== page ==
Sunday, February 3, 2013

Retention on Repeat

A seventh grade student mistaken for a parent by a staff member. A 13-year-old in fourth grade. A first grader a two heads taller and more developed than all her classmates. An eighth grade student able to drive to school. Sound nonplausible? I have them all in my school.

Retention is an epidemic in my building and district. The district has pass/fail guidelines, and if a student does not meet them, chances are they will be retained and repeat the grade. Give them an extra year to make up what they didn't learn the first time through, and they're on their way. Since I recently found out that my school is in the lowest 5% of schools in the entire state, and our graduation rate hovers around 50% district-wide, my Spidey senses tell me there's a hole in that logic.

We could go on and on about the research regarding retention, but in short: retention doesn't work. Kids that are retained can lose their achievement gains from repeating within 2-3 years, are more likely to be unemployed, on public assistance, or in jail as an adult, may have negative social/emotional adjustment, are more likely to have negative social outcomes as adults (drug use, low self-esteem, emotional distress), and are 5-11x more likely to drop out of school or not achieve a diploma by age 20. In an urban setting with many of these problems already present in the community, retention is just one more strike against getting students prepared for a productive life in a post-school world.

Are there instances where retention is a good option? Sure, but educators must look at it on a kid-by-kid basis and consider the whole child (academics, social/emotional development, maturity, physical development, etc)--not use blanket guidelines or benchmarks.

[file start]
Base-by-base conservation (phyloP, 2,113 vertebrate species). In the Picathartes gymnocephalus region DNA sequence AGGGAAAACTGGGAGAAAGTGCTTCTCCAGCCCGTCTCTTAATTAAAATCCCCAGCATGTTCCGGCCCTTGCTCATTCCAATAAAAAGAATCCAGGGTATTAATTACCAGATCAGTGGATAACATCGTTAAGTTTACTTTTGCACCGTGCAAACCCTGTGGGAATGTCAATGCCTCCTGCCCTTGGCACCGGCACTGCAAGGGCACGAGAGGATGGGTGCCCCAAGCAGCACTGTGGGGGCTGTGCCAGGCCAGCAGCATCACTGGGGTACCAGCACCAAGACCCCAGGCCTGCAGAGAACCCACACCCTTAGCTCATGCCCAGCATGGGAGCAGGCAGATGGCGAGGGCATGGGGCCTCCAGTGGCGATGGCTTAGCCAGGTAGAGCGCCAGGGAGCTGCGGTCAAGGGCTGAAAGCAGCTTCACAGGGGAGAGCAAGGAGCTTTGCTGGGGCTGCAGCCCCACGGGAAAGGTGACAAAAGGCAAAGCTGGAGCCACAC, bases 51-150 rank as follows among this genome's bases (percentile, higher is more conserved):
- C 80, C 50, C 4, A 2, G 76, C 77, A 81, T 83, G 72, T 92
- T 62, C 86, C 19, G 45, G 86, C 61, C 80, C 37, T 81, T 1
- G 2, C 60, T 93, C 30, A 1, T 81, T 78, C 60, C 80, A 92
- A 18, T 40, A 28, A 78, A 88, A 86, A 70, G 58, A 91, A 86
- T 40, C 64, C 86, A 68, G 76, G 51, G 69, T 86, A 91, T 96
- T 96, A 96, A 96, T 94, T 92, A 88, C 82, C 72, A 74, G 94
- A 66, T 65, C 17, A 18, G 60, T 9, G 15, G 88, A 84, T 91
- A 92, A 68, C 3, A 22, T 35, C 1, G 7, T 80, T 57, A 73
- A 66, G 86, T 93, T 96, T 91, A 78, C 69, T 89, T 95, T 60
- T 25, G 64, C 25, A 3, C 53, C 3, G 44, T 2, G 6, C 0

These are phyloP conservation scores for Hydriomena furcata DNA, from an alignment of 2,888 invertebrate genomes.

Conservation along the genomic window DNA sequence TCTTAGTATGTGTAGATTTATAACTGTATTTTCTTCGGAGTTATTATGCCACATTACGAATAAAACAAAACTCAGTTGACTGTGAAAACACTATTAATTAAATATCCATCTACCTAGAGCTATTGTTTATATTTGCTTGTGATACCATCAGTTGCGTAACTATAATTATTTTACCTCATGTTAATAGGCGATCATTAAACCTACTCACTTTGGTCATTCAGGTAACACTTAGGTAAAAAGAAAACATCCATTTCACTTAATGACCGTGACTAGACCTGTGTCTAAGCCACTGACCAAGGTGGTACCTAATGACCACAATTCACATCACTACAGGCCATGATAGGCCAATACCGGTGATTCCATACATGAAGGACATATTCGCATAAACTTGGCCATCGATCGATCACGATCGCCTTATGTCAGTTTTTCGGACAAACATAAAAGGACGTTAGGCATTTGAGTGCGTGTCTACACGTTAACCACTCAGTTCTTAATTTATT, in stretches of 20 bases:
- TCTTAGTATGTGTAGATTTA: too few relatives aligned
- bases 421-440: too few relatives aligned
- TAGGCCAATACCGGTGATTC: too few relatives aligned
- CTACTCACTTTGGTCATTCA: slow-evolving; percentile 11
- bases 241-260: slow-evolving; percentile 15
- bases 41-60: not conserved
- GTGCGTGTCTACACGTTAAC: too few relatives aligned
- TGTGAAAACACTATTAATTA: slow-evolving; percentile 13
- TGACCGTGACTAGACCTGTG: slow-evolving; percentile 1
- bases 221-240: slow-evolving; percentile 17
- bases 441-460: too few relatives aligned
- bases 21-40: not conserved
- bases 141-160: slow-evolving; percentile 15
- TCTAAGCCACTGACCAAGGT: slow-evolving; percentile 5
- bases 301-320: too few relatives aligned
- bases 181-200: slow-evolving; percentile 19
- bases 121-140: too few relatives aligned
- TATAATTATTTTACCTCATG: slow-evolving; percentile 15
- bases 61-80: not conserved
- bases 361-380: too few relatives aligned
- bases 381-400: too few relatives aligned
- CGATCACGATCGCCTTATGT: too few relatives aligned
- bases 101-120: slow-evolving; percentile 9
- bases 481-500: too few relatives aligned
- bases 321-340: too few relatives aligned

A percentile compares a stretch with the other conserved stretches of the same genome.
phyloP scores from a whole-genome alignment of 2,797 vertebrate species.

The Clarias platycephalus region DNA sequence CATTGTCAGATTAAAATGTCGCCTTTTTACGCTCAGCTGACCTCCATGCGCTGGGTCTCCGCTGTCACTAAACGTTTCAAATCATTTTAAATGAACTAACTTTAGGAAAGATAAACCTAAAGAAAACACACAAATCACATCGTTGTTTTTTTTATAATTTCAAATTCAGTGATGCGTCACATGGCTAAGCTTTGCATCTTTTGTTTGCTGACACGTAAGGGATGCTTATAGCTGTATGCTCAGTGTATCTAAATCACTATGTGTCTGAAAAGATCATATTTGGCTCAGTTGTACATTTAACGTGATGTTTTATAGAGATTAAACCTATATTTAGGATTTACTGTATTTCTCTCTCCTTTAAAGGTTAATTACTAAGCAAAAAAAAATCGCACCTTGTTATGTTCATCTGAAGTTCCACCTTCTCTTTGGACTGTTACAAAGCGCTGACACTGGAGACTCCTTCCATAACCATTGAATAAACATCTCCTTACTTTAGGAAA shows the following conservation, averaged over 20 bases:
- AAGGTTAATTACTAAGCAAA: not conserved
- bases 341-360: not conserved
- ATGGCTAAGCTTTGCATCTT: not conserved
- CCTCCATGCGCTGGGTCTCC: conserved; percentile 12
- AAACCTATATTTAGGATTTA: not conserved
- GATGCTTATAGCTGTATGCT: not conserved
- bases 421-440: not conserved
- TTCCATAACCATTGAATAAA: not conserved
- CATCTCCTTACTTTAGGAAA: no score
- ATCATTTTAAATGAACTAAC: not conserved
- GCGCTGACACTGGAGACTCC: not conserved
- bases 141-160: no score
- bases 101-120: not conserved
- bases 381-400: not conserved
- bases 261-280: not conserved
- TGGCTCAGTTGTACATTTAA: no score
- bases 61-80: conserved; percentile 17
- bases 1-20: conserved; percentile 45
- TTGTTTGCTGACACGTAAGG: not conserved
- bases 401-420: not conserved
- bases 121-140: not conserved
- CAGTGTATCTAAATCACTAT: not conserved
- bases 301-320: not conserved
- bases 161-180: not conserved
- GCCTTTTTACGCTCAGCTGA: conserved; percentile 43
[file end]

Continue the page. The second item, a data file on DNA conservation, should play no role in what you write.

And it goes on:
Since we can't change the system, we need to work at a building and classroom level. What are some other options for educators, aside from retention? NASP has some great ideas in this excellent article. A sampling of some that would work within an urban education framework, for the short attention-spanned :) :
  • "Early developmental programs and preschool programs to enhance language and social skills. Implementing prevention and early intervention programs is more promising than waiting for learning difficulties to accumulate.
  • Early reading programs: developmentally appropriate, intensive, direct instruction strategies have been effective in promoting the reading skills of low-performing students. 
  • Systematic assessment strategies, including continuous progress monitoring and formative evaluation, to enable ongoing modification of instructional efforts.
  • Student support teams with appropriate professionals to assess and identify specific learning or behavior problems, design interventions to address those problems, and evaluate the efficacy of those interventions.
  • Extended year, extended day, and summer school programs that focus on facilitating the development of academic skills.
  • Tutoring and mentoring programs with peers, crossage, or adult tutors focusing on promoting specific academic or social skills."
Here are two other article resources from NASP:

How does retention look in your building? Does your district have academic benchmarks for students to meet in order to be promoted to the next grade? What do you do instead of retaining/repeating students?

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